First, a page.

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Re: SpaceX Starship : Texas Prototype(s) Thread 23 : Discussion
« Reply #2290 on: 08/08/2022 01:47 am »
as far as i understand what's there , stage 0 has no water collection,retention, or treatment systems in place or partially installed. at most there are a few small(12 in) concrete storm drains installed along rt4 and draining into the mud flats. in fact there is no water retention or treatment anywhere on the entire starbase site. they are installing storm  drains along esperson, weems, LBJ and parts of rt 4 and remedios but they all end up feeding directly into the mud flats or collection cisterns that then are pumped to the flats
« Last Edit: 08/08/2022 01:52 am by daavery »

Offline Nomadd

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Re: SpaceX Starship : Texas Prototype(s) Thread 23 : Discussion
« Reply #2291 on: 08/08/2022 02:25 am »
Elon's tweet implicitly referenced napalm. Regarding cleanup, how bad would it be to pour kerosene on the spill and light a match? It's Texas after all. Problem gone?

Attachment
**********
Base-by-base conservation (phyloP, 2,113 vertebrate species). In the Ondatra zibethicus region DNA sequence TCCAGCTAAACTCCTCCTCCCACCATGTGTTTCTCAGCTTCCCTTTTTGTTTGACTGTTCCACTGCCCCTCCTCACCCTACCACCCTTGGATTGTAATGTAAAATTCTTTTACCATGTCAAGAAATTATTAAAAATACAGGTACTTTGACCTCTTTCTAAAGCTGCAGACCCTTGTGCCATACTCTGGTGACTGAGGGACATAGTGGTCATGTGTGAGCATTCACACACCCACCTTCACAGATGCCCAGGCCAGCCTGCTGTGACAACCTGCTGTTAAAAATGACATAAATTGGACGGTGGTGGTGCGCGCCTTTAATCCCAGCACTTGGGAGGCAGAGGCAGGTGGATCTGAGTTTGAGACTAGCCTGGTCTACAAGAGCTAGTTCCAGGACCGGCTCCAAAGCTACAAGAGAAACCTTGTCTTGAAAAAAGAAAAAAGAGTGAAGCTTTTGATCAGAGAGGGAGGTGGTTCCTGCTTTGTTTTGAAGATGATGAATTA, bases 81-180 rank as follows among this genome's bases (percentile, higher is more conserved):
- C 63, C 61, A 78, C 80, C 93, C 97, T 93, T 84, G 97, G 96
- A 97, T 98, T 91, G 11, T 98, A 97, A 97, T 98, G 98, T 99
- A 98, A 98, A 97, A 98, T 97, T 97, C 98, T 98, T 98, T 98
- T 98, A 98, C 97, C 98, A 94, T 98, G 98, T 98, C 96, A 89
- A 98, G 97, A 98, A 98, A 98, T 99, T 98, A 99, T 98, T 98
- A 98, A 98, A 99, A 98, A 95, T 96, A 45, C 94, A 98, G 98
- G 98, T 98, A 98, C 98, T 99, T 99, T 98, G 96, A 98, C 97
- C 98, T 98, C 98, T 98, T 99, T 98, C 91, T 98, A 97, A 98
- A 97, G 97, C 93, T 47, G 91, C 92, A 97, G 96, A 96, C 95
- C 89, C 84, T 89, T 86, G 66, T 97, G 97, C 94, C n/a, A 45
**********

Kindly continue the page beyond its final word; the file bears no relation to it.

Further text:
Then they'd not only have the mess the fire left behind, they'd be fined for the air pollution.
 Any kind of petroleum type contamination needs to be scraped up and cleaned at special incinerator type facilities. Oil dripping off a valve can bring the wrath of the EPA down upon you.
 Even in 70s and 80s Texas it was an issue. Back when $100 was a lot of money I worked by showing up at oil field outfits with a hardhat and waiting to be picked up for a days work. A lot of it for the kids like me was handling the messes before inspectors showed up.

 In any case, I'm not sure what they have to worry about. The biggest items are probably truck and generator related, same as any industrial site has. The berms are enough for hydraulic leaks.
« Last Edit: 08/08/2022 02:27 am by Nomadd »
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Crews are currently making sure the base of the orbital launch mount is clear of debris. 😱

And hopefully clear of anything liable to ignite spontaneously when exposed to high concentrations of LOX. :)
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Re: SpaceX Starship : Texas Prototype(s) Thread 23 : Discussion
« Reply #2293 on: 08/08/2022 06:53 pm »
Doesn't the hydrolic failure mean we'll need a re-design of the chopsticks?  Any mission other than Starlink launches, Starship will require multiple launches for refueling in quick succession.  Such a failure could have big impacts on the mission.